In the past three years alone, 15 universities with renowned engineering departments have received almost £40m in grants from the contractors, according to figures released under the Freedom of Information Act. Many of the companies distributing the grants are involved in both civilian and military aerospace sectors and their work has led to spin-offs that benefit the wider public.

Tue
03
Apr

JROTC Cadet Nik Cruz

JROTC Cadet abs School Shooter Nik Cruz

Pat Elder

Cadet Private First-Class Nik Cruz was talking to America when he posted his photos on Instagram. Nik takes us inside his world. He wanted us to see his development from a fairly normal kid to a serial killer. Cruz is a product of American culture and he has a message for us, although we may not want to hear it. Cruz’s odyssey from ostracized youth to serial killer is noted for its adherence to a well-documented script. Cruz is the prototype. He is general issue.

Looking through a gun sight

Cruz uploaded this image to his Instagram account.

English translation unavailable for .
Fri
09
Mar

Young people are reviving the spirit of resistance in Eritrea

Hanan Mohamed Saleh, writer and educator

Overnight Eritreans begun repeating one name: Haj Musa Mohamed Nur, whether in support or opposition to him. He became a household name both at home and abroad after the Diaa Al Islam School uprising on the 31st October 2017. The school’s students and their mothers marched from Akhria, where the school is located, to Liberation Avenue in the centre of Asmara, where the Ministry of Education sits. The demonstration and student resistance on that day became a historic event for a people accustomed to 26 years of submission with all government edicts implemented without any discussion or opposition. This uprising is the first popular movement to rebel against repression and the arbitrary edicts forced on them.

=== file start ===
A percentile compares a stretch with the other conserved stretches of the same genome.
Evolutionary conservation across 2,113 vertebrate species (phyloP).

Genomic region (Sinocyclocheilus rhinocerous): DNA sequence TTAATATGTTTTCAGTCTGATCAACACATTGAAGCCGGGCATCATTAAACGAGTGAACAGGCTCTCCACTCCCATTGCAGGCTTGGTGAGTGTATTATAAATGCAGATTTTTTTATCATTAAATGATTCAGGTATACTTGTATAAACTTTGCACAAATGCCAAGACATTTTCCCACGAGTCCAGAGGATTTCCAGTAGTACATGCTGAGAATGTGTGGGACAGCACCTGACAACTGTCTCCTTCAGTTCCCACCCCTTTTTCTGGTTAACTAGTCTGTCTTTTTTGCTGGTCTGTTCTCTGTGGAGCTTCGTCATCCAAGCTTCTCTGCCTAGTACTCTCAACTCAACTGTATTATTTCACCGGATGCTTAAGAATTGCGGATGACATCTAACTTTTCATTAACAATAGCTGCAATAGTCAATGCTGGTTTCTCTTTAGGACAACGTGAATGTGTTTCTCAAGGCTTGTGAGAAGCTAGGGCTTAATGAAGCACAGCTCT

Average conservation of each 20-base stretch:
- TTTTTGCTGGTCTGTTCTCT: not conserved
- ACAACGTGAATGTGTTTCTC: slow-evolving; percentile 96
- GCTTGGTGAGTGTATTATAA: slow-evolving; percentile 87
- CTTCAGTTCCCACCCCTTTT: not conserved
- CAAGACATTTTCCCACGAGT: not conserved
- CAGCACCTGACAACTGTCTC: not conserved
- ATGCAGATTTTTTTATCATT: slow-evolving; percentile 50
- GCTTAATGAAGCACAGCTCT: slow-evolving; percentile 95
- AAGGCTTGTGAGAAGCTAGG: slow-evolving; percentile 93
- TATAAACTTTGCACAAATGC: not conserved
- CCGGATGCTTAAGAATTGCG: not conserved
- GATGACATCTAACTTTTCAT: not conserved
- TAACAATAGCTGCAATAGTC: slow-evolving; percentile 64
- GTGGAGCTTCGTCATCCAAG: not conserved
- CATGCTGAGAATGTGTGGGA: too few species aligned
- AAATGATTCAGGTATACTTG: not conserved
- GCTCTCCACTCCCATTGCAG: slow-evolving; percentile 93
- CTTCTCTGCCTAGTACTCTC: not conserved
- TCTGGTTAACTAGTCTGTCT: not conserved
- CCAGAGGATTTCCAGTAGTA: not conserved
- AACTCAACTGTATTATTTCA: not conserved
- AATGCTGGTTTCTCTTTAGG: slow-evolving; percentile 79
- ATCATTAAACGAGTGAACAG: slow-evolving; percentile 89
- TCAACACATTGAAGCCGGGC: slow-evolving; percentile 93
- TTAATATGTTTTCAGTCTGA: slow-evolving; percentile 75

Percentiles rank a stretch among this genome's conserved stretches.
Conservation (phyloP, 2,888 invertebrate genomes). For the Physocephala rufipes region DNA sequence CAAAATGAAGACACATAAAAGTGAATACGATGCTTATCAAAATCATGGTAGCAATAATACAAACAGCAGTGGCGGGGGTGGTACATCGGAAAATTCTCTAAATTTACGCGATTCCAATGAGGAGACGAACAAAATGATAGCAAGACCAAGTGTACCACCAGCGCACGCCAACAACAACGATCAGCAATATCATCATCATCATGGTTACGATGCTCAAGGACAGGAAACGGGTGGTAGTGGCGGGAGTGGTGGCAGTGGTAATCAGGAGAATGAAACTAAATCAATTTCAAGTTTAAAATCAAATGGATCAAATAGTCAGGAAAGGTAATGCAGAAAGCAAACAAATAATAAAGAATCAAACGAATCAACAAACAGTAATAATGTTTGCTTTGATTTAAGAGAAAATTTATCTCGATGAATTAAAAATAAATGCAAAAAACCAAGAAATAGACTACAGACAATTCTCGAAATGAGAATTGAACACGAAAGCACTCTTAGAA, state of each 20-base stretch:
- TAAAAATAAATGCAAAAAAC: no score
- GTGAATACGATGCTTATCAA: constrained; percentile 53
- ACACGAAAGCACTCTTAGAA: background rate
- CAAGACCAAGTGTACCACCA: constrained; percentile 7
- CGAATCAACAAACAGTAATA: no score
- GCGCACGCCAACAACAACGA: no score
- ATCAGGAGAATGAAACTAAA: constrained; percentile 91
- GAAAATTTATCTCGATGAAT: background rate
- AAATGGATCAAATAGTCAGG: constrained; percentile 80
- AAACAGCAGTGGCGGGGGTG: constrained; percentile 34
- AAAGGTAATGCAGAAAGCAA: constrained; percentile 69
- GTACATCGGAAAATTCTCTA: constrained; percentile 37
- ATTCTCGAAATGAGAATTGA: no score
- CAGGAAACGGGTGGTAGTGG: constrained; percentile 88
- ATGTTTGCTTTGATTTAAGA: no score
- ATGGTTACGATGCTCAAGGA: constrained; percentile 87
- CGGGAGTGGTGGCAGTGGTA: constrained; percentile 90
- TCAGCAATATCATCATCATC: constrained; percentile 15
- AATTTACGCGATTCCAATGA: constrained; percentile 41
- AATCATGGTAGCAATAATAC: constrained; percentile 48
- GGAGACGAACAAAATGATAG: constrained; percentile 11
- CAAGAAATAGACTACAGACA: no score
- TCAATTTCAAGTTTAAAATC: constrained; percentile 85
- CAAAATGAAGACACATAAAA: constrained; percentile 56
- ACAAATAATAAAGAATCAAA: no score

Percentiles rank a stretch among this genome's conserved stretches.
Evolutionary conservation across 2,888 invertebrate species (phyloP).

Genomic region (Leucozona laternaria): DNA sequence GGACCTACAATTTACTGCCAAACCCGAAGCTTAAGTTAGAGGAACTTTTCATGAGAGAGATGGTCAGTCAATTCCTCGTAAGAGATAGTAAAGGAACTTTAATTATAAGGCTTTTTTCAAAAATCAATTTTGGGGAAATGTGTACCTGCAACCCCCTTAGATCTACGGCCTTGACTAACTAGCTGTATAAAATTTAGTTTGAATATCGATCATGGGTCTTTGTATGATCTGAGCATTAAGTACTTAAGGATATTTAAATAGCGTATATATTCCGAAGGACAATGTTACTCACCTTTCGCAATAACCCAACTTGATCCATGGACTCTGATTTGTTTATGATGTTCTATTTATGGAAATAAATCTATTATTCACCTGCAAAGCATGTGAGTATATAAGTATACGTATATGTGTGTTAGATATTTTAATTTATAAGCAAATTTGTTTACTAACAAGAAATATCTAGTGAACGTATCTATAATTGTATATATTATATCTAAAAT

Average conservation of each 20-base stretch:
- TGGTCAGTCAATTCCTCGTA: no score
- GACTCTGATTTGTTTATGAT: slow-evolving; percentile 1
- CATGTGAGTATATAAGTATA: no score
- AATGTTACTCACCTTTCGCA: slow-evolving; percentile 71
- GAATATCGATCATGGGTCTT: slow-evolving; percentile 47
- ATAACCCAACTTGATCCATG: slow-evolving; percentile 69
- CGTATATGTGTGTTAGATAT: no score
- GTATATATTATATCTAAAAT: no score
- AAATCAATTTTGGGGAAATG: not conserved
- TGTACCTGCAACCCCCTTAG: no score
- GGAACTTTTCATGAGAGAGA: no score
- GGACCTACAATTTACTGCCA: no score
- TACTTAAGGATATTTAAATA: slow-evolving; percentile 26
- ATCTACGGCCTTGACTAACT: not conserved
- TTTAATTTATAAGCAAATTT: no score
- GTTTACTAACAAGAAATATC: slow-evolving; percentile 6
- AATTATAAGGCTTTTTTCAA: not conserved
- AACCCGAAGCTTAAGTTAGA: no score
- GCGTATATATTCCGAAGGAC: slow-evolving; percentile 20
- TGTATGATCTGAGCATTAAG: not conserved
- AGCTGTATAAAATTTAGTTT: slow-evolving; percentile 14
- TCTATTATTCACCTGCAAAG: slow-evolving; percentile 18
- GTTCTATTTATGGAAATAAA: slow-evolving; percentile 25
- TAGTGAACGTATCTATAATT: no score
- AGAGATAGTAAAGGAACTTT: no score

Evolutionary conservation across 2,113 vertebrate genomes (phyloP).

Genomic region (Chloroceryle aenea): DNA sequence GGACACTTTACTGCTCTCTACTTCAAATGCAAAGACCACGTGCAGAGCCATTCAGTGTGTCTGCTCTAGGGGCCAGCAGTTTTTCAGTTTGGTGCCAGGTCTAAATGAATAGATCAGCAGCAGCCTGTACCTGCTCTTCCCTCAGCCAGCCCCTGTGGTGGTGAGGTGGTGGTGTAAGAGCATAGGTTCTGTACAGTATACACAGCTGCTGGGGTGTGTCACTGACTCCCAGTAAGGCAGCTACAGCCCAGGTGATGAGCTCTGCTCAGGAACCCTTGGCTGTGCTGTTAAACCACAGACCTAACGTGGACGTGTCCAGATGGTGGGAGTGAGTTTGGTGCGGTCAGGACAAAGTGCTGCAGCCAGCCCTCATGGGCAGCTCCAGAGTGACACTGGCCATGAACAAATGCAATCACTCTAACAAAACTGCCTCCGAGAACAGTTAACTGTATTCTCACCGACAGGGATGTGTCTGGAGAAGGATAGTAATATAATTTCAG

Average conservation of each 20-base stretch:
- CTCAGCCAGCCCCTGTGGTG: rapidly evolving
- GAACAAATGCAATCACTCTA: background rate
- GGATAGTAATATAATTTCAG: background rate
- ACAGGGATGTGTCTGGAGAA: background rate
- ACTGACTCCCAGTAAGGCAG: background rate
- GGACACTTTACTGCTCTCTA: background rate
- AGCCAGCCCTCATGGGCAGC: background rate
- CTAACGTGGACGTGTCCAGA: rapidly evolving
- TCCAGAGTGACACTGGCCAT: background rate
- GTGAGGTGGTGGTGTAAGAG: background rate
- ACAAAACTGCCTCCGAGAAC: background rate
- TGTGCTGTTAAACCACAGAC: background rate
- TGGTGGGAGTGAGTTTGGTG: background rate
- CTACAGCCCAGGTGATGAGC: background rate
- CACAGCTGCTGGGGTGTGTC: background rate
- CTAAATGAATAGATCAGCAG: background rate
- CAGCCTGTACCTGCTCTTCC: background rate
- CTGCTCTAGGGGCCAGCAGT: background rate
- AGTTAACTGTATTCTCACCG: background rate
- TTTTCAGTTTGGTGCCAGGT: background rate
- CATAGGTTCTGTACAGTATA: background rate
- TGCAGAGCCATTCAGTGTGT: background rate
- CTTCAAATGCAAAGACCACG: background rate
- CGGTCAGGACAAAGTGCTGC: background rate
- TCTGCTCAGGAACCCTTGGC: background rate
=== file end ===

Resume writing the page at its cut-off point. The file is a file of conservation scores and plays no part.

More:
Fri
02
Mar

Florida Gunman Nikolas Cruz Knew How to Use a Gun, Thanks to the NRA and the U.S. Army

Extended web-only discussion with Pat Elder, the director of the National Coalition to Protect Student Privacy, a group that confronts militarism in the schools. He is the author of “Military Recruiting in the United States.” The gunman who fired on students and teachers at Marjory Stoneman Douglas High School in Parkland, Florida, a 19-year-old white former student named Nikolas Cruz, was a member of the Army Junior Reserve Officer Training Corps program, known as JROTC. Cruz also took part in a four-person JROTC marksmanship team at the school which had received $10,000 in funding from the NRA. “[The NRA] realize that if they can start linking the children with the guns at age 13 in the high schools, it’s a win-win proposition for them and for the sellers of weaponry,” says Elder.

Fri
09
Feb

Activists countering youth militarisation gather in London

In February, activists from different European countries met in London as part of a War Resisters' International training on countering youth militarisation and its gendered dimensions.

The gathering was held on 2-4 February, and included activists from AKL (Union of Conscientious Objectors) and Committee of 100 from Finland, Nesehnuti from Czech Republic, DFG-VK and BSV from Germany, Movimento Nonviolento from Italy, Centre Delàs from Catalonia, and the Peace Pledge Union and ForcesWatch from the UK.